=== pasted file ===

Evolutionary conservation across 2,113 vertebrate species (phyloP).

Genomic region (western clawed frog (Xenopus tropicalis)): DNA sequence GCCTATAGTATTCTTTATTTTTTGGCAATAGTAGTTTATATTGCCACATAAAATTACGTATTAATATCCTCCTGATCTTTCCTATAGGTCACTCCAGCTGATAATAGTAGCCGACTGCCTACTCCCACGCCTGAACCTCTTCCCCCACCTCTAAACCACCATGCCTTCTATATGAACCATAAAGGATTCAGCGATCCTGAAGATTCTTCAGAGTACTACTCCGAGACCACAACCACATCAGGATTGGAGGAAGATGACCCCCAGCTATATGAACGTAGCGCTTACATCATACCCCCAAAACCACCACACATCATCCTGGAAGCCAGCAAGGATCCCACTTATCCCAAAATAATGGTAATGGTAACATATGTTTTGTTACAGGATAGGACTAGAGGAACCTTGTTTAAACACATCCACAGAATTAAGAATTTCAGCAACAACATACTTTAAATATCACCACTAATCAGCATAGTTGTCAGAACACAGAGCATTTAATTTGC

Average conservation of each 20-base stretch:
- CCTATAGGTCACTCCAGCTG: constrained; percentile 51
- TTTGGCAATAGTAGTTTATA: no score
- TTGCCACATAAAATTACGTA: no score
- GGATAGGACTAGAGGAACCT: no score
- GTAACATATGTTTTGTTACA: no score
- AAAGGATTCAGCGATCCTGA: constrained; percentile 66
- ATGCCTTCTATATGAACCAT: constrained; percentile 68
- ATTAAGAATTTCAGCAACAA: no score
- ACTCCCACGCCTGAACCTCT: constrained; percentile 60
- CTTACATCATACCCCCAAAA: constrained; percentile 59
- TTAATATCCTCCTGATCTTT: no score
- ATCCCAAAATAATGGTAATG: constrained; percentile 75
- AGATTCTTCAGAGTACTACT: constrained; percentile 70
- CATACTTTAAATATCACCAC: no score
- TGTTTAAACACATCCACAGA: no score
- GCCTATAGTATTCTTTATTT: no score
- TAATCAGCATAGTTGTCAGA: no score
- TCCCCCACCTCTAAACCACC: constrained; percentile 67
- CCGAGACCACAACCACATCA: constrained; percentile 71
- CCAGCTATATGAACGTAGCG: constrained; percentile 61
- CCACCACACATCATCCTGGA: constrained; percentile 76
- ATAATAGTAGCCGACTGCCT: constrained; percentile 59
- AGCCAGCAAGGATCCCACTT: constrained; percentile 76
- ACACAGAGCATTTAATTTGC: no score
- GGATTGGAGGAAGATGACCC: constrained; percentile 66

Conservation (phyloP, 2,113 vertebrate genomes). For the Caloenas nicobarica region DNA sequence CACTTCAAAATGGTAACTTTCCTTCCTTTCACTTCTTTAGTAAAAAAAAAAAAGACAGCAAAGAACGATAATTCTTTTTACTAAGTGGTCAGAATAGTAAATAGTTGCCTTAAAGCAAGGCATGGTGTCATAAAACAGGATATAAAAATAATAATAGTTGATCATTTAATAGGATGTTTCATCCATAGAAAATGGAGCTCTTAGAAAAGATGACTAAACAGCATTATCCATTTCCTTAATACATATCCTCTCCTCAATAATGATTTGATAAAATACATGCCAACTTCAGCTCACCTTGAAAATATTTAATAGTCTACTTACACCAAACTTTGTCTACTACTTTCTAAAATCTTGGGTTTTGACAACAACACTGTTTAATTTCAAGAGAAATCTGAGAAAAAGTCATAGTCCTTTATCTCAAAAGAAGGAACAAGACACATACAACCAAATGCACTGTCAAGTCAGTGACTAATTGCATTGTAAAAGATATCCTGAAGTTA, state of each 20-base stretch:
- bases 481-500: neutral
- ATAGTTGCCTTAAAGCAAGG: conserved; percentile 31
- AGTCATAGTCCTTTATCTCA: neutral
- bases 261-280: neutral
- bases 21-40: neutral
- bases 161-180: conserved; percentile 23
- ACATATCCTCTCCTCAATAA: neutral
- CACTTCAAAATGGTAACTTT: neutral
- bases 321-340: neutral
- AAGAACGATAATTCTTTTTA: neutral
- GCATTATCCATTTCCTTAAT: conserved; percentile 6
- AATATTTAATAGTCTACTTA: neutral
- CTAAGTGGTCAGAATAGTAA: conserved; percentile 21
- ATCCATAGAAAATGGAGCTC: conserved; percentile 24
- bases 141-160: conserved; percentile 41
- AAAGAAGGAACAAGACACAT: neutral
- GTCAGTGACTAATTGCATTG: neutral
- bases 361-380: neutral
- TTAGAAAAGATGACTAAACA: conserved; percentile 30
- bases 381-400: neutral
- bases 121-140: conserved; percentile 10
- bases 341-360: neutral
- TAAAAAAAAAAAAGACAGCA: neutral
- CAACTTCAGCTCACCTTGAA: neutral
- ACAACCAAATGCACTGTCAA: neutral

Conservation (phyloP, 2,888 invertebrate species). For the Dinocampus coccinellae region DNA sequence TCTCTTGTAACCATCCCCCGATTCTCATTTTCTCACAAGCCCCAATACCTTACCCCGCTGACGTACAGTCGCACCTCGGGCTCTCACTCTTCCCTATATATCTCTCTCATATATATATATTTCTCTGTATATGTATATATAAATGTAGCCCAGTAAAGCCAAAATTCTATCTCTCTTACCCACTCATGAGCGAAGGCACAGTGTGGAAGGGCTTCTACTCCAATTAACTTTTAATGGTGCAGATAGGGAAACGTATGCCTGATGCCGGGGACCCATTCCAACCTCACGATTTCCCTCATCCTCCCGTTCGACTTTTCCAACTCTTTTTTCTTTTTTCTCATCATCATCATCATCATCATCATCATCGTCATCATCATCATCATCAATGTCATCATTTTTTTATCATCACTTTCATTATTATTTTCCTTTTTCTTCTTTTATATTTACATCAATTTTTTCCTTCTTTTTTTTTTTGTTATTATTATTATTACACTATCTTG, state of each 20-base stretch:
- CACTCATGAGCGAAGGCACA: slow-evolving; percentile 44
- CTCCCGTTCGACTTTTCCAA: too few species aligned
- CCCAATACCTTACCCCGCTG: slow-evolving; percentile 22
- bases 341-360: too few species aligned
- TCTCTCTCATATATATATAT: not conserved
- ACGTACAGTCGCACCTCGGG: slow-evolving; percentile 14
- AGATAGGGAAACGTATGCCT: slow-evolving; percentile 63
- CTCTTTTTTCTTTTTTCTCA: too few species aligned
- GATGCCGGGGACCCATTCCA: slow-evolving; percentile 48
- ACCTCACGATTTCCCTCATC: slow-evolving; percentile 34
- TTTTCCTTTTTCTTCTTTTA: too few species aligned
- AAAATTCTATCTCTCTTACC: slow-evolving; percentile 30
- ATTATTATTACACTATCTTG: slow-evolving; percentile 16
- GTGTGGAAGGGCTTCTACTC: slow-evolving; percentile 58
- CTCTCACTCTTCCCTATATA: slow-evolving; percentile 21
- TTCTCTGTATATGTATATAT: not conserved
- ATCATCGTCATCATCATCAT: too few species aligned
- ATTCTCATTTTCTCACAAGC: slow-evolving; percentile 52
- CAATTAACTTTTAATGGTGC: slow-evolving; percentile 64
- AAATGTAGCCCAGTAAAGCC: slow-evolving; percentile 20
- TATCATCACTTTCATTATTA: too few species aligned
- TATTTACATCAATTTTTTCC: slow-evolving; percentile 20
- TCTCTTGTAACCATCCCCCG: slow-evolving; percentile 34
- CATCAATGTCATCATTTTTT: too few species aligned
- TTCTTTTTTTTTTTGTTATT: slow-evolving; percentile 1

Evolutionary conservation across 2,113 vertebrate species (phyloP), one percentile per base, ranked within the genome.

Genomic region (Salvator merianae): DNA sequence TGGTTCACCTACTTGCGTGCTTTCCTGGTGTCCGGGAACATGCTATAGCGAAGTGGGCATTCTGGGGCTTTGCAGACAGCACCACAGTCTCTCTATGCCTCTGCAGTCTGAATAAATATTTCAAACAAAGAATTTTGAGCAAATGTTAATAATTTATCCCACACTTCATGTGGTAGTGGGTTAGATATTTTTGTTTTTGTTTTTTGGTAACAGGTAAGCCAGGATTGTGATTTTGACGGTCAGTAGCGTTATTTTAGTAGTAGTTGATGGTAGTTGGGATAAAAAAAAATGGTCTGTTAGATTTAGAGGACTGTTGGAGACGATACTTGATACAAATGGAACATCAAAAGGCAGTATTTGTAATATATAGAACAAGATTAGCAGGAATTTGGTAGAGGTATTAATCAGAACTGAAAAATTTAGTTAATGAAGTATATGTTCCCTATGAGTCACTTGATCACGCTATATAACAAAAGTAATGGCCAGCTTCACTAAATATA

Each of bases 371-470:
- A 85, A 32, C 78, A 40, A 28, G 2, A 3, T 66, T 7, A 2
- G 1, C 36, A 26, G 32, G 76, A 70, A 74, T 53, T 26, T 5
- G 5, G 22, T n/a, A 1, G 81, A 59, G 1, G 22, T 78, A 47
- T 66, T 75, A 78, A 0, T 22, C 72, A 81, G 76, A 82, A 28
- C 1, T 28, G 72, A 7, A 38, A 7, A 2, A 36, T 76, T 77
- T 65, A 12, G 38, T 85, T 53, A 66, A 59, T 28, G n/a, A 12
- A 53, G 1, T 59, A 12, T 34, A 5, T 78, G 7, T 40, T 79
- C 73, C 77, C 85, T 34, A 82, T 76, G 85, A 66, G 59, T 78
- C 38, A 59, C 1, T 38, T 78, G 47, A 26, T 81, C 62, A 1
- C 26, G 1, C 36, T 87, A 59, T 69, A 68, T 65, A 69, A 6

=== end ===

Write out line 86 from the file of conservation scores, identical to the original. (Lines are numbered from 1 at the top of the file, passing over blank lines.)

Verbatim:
- G 5, G 22, T n/a, A 1, G 81, A 59, G 1, G 22, T 78, A 47